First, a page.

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Senior level Math Class choice

  1. Aug 6, 2014 #1
    Here is my situation, I am a physics major who is also minoring in math. I have already taken Calc1-3 and Diff EQ as well as an intro to linear algebra course. I am scheduled to take a vector analysis course this Fall. The reason for my choice of linear algebra and vector analysis is because they are both pre-requisites for differential geometry which I was told by my advisor as being a good course to take as a physics major.

    I recently had an appointment with the math department to certify my math minor outline for the Post 9/11 GI bill. I was told by my math advisor that differential geometry has not been taught in a very long time and I shouldn't cross my fingers that it will be taught this upcoming spring. I am still going to take vector analysis because I was told it is still a good math class to have under my belt.

    So, after this semester I will have one more math class to fulfill my minor requirement. I was hoping to get the recommendation of the members on this forum as to which upper division math class I should take. My choices are below followed with their catalog description:

    Complex Variables: A first course in complex function theory, with emphasis on applications

    Fourier Series and Boundary Value Problems: Fourier series and methods of solution of the boundary value problems of applied mathematics

    Calculus of Variations and Optimal Control: Euler's equations, conditions for extrema, direct methods, dynamic programming, and the Pontryagin maximal principle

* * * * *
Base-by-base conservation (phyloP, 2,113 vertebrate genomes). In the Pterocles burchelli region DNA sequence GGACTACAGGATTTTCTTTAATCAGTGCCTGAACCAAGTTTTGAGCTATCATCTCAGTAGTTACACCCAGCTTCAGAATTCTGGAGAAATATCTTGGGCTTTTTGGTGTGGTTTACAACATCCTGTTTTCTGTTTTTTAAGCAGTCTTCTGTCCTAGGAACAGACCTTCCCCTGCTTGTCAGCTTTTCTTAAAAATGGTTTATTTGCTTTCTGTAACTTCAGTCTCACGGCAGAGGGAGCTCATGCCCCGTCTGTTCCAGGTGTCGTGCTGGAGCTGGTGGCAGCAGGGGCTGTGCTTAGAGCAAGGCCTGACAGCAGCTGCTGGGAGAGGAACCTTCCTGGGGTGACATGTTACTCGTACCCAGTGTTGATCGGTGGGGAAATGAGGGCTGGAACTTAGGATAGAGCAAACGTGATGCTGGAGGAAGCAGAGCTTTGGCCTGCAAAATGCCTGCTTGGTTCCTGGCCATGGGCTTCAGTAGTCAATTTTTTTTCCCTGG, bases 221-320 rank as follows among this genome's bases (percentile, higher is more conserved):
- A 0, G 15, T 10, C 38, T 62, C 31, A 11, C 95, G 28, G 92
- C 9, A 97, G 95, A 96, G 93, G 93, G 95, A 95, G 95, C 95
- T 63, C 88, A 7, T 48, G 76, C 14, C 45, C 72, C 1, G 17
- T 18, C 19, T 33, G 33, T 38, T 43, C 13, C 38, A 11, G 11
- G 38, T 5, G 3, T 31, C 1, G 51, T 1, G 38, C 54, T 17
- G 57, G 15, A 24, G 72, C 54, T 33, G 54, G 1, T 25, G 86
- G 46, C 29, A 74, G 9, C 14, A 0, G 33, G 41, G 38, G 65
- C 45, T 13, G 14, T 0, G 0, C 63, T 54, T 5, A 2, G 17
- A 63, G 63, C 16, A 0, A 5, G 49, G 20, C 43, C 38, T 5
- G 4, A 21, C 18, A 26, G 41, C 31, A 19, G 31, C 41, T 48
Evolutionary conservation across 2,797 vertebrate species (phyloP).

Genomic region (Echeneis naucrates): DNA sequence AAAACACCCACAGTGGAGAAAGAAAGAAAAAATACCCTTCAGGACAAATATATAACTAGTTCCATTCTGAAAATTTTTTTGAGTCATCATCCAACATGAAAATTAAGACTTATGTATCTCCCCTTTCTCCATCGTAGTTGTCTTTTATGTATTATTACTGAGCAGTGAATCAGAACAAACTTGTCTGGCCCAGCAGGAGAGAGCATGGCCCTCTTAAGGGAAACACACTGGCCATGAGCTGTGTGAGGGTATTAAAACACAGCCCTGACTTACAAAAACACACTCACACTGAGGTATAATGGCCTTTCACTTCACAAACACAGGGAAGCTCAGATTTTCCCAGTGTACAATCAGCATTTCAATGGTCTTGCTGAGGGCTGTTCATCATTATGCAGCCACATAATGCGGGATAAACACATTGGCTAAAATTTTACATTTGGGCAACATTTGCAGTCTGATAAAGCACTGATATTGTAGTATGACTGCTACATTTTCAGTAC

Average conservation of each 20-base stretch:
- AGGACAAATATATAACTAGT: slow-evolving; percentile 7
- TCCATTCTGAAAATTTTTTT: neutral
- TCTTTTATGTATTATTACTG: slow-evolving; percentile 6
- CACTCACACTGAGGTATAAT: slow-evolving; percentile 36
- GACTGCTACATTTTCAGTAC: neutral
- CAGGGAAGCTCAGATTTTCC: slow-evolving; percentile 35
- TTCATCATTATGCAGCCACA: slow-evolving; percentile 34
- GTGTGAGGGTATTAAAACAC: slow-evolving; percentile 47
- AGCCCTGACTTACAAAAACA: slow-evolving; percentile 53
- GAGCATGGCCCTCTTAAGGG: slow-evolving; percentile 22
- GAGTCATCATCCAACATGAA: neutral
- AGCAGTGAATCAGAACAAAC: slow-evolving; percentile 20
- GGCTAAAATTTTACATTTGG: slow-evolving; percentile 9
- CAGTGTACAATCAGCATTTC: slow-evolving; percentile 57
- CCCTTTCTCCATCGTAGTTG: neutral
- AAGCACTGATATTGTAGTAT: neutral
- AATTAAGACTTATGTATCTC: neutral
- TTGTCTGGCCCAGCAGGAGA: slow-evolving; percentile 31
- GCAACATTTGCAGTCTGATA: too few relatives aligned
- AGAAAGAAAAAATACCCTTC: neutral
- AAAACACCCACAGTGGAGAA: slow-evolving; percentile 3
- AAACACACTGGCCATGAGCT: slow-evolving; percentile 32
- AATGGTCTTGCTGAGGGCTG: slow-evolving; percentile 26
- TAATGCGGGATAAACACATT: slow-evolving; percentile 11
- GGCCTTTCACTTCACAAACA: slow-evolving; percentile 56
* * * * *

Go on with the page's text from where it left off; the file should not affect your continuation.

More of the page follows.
These three upper division classes are really the only options for me based on pre-requisites. So which of these classes do you think would be a good option for me as a physics major? Thanks for any input in advance.
  2. jcsd
  3. Aug 6, 2014 #2


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    As a Physics major, sooner or later, I think you are going to need to take all three of these courses. I would definitely take the Complex Variables course; the Fourier Series and the Calculus of Variations could be pushed back. IDK if you plan on graduate school, but if you do, these latter two courses are probably going to pop up again at some point.

    What kind of school is this that doesn't have a course in differential geometry, even for math majors/minors?
  4. Aug 6, 2014 #3
    I go to NMSU and Differential Geometry is still officially in the course catalog. Apparently they just haven't taught it for 3 years, for what reason though, I do not know. Our math requirement for physics is only the three semester calculus sequence, diff eq, and a mathematical physics class which is taught through the physics department. I currently have something lined up in the way of an internship which looks promising for lateral transfer over to full time employment. But I am still entertaining the thoughts of grad school, it just might be a little later then sooner.
  5. Aug 6, 2014 #4
    My school doesn't require differential geometry either for a degree in physics. It is pretty much the same requirements as ziggy's. Unlike ziggy's we are required to take Linear Algebra, and mathematical physics is taught within the junior and senior level physics courses.
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